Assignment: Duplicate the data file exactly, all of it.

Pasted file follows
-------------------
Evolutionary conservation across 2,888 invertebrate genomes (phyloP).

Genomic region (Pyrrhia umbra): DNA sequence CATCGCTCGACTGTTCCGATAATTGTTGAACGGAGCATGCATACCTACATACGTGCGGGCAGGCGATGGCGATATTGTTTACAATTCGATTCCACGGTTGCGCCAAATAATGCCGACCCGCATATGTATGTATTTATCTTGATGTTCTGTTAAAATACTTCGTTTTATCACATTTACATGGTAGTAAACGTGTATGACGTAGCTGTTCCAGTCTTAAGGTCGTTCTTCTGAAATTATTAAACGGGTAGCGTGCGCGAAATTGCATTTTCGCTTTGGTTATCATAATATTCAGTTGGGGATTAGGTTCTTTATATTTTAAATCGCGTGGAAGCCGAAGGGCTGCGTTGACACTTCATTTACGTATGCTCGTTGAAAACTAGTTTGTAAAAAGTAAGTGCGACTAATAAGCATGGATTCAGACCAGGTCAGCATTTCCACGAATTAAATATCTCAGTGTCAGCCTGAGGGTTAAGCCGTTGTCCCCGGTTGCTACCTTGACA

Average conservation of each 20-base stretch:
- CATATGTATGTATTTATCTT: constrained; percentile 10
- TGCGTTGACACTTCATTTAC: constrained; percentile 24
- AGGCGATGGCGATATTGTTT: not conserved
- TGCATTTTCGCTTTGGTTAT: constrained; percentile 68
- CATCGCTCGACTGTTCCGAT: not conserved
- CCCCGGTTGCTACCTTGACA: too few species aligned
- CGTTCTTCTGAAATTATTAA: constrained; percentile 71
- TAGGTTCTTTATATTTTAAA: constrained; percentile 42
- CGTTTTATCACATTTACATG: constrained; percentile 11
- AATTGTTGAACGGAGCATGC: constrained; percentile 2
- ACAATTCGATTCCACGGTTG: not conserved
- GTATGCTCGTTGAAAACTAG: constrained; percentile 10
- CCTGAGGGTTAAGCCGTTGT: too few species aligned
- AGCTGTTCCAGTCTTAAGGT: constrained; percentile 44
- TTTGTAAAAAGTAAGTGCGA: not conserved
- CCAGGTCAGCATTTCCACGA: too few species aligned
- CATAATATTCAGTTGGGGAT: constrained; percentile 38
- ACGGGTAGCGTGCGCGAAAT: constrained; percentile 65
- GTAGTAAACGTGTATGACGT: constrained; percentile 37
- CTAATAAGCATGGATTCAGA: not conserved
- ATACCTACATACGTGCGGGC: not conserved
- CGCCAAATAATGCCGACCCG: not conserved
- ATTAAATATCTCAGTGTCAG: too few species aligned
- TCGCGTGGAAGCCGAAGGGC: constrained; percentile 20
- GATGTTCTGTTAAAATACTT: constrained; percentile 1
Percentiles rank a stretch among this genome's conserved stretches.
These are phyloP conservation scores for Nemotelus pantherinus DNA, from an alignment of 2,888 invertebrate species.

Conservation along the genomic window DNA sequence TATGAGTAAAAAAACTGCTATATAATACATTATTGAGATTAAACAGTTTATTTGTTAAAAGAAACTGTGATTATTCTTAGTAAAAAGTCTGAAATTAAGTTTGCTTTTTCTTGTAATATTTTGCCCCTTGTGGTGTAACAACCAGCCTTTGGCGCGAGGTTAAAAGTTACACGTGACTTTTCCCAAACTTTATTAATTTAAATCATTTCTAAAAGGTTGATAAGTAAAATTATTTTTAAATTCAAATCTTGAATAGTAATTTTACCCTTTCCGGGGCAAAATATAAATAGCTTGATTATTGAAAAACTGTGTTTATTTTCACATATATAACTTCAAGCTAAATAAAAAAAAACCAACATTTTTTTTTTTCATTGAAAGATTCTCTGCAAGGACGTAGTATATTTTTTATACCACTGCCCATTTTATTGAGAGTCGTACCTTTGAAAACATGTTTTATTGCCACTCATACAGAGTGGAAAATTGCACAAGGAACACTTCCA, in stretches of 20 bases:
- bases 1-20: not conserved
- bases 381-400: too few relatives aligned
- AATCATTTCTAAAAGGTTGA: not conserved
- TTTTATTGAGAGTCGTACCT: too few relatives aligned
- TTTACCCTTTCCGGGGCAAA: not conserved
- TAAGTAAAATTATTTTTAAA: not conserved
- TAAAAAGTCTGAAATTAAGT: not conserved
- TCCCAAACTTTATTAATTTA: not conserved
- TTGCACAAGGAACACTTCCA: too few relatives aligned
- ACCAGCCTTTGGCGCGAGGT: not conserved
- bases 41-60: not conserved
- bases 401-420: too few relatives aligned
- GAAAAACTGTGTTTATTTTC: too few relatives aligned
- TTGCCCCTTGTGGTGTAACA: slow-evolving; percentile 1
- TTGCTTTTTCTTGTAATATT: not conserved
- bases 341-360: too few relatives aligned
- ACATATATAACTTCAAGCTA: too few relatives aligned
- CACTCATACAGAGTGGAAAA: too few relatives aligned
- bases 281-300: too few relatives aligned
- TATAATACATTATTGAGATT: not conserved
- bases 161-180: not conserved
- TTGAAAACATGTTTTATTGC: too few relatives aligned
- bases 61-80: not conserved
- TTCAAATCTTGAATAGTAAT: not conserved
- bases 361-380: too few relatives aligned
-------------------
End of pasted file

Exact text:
Evolutionary conservation across 2,888 invertebrate genomes (phyloP).

Genomic region (Pyrrhia umbra): DNA sequence CATCGCTCGACTGTTCCGATAATTGTTGAACGGAGCATGCATACCTACATACGTGCGGGCAGGCGATGGCGATATTGTTTACAATTCGATTCCACGGTTGCGCCAAATAATGCCGACCCGCATATGTATGTATTTATCTTGATGTTCTGTTAAAATACTTCGTTTTATCACATTTACATGGTAGTAAACGTGTATGACGTAGCTGTTCCAGTCTTAAGGTCGTTCTTCTGAAATTATTAAACGGGTAGCGTGCGCGAAATTGCATTTTCGCTTTGGTTATCATAATATTCAGTTGGGGATTAGGTTCTTTATATTTTAAATCGCGTGGAAGCCGAAGGGCTGCGTTGACACTTCATTTACGTATGCTCGTTGAAAACTAGTTTGTAAAAAGTAAGTGCGACTAATAAGCATGGATTCAGACCAGGTCAGCATTTCCACGAATTAAATATCTCAGTGTCAGCCTGAGGGTTAAGCCGTTGTCCCCGGTTGCTACCTTGACA

Average conservation of each 20-base stretch:
- CATATGTATGTATTTATCTT: constrained; percentile 10
- TGCGTTGACACTTCATTTAC: constrained; percentile 24
- AGGCGATGGCGATATTGTTT: not conserved
- TGCATTTTCGCTTTGGTTAT: constrained; percentile 68
- CATCGCTCGACTGTTCCGAT: not conserved
- CCCCGGTTGCTACCTTGACA: too few species aligned
- CGTTCTTCTGAAATTATTAA: constrained; percentile 71
- TAGGTTCTTTATATTTTAAA: constrained; percentile 42
- CGTTTTATCACATTTACATG: constrained; percentile 11
- AATTGTTGAACGGAGCATGC: constrained; percentile 2
- ACAATTCGATTCCACGGTTG: not conserved
- GTATGCTCGTTGAAAACTAG: constrained; percentile 10
- CCTGAGGGTTAAGCCGTTGT: too few species aligned
- AGCTGTTCCAGTCTTAAGGT: constrained; percentile 44
- TTTGTAAAAAGTAAGTGCGA: not conserved
- CCAGGTCAGCATTTCCACGA: too few species aligned
- CATAATATTCAGTTGGGGAT: constrained; percentile 38
- ACGGGTAGCGTGCGCGAAAT: constrained; percentile 65
- GTAGTAAACGTGTATGACGT: constrained; percentile 37
- CTAATAAGCATGGATTCAGA: not conserved
- ATACCTACATACGTGCGGGC: not conserved
- CGCCAAATAATGCCGACCCG: not conserved
- ATTAAATATCTCAGTGTCAG: too few species aligned
- TCGCGTGGAAGCCGAAGGGC: constrained; percentile 20
- GATGTTCTGTTAAAATACTT: constrained; percentile 1
Percentiles rank a stretch among this genome's conserved stretches.
These are phyloP conservation scores for Nemotelus pantherinus DNA, from an alignment of 2,888 invertebrate species.

Conservation along the genomic window DNA sequence TATGAGTAAAAAAACTGCTATATAATACATTATTGAGATTAAACAGTTTATTTGTTAAAAGAAACTGTGATTATTCTTAGTAAAAAGTCTGAAATTAAGTTTGCTTTTTCTTGTAATATTTTGCCCCTTGTGGTGTAACAACCAGCCTTTGGCGCGAGGTTAAAAGTTACACGTGACTTTTCCCAAACTTTATTAATTTAAATCATTTCTAAAAGGTTGATAAGTAAAATTATTTTTAAATTCAAATCTTGAATAGTAATTTTACCCTTTCCGGGGCAAAATATAAATAGCTTGATTATTGAAAAACTGTGTTTATTTTCACATATATAACTTCAAGCTAAATAAAAAAAAACCAACATTTTTTTTTTTCATTGAAAGATTCTCTGCAAGGACGTAGTATATTTTTTATACCACTGCCCATTTTATTGAGAGTCGTACCTTTGAAAACATGTTTTATTGCCACTCATACAGAGTGGAAAATTGCACAAGGAACACTTCCA, in stretches of 20 bases:
- bases 1-20: not conserved
- bases 381-400: too few relatives aligned
- AATCATTTCTAAAAGGTTGA: not conserved
- TTTTATTGAGAGTCGTACCT: too few relatives aligned
- TTTACCCTTTCCGGGGCAAA: not conserved
- TAAGTAAAATTATTTTTAAA: not conserved
- TAAAAAGTCTGAAATTAAGT: not conserved
- TCCCAAACTTTATTAATTTA: not conserved
- TTGCACAAGGAACACTTCCA: too few relatives aligned
- ACCAGCCTTTGGCGCGAGGT: not conserved
- bases 41-60: not conserved
- bases 401-420: too few relatives aligned
- GAAAAACTGTGTTTATTTTC: too few relatives aligned
- TTGCCCCTTGTGGTGTAACA: slow-evolving; percentile 1
- TTGCTTTTTCTTGTAATATT: not conserved
- bases 341-360: too few relatives aligned
- ACATATATAACTTCAAGCTA: too few relatives aligned
- CACTCATACAGAGTGGAAAA: too few relatives aligned
- bases 281-300: too few relatives aligned
- TATAATACATTATTGAGATT: not conserved
- bases 161-180: not conserved
- TTGAAAACATGTTTTATTGC: too few relatives aligned
- bases 61-80: not conserved
- TTCAAATCTTGAATAGTAAT: not conserved
- bases 361-380: too few relatives aligned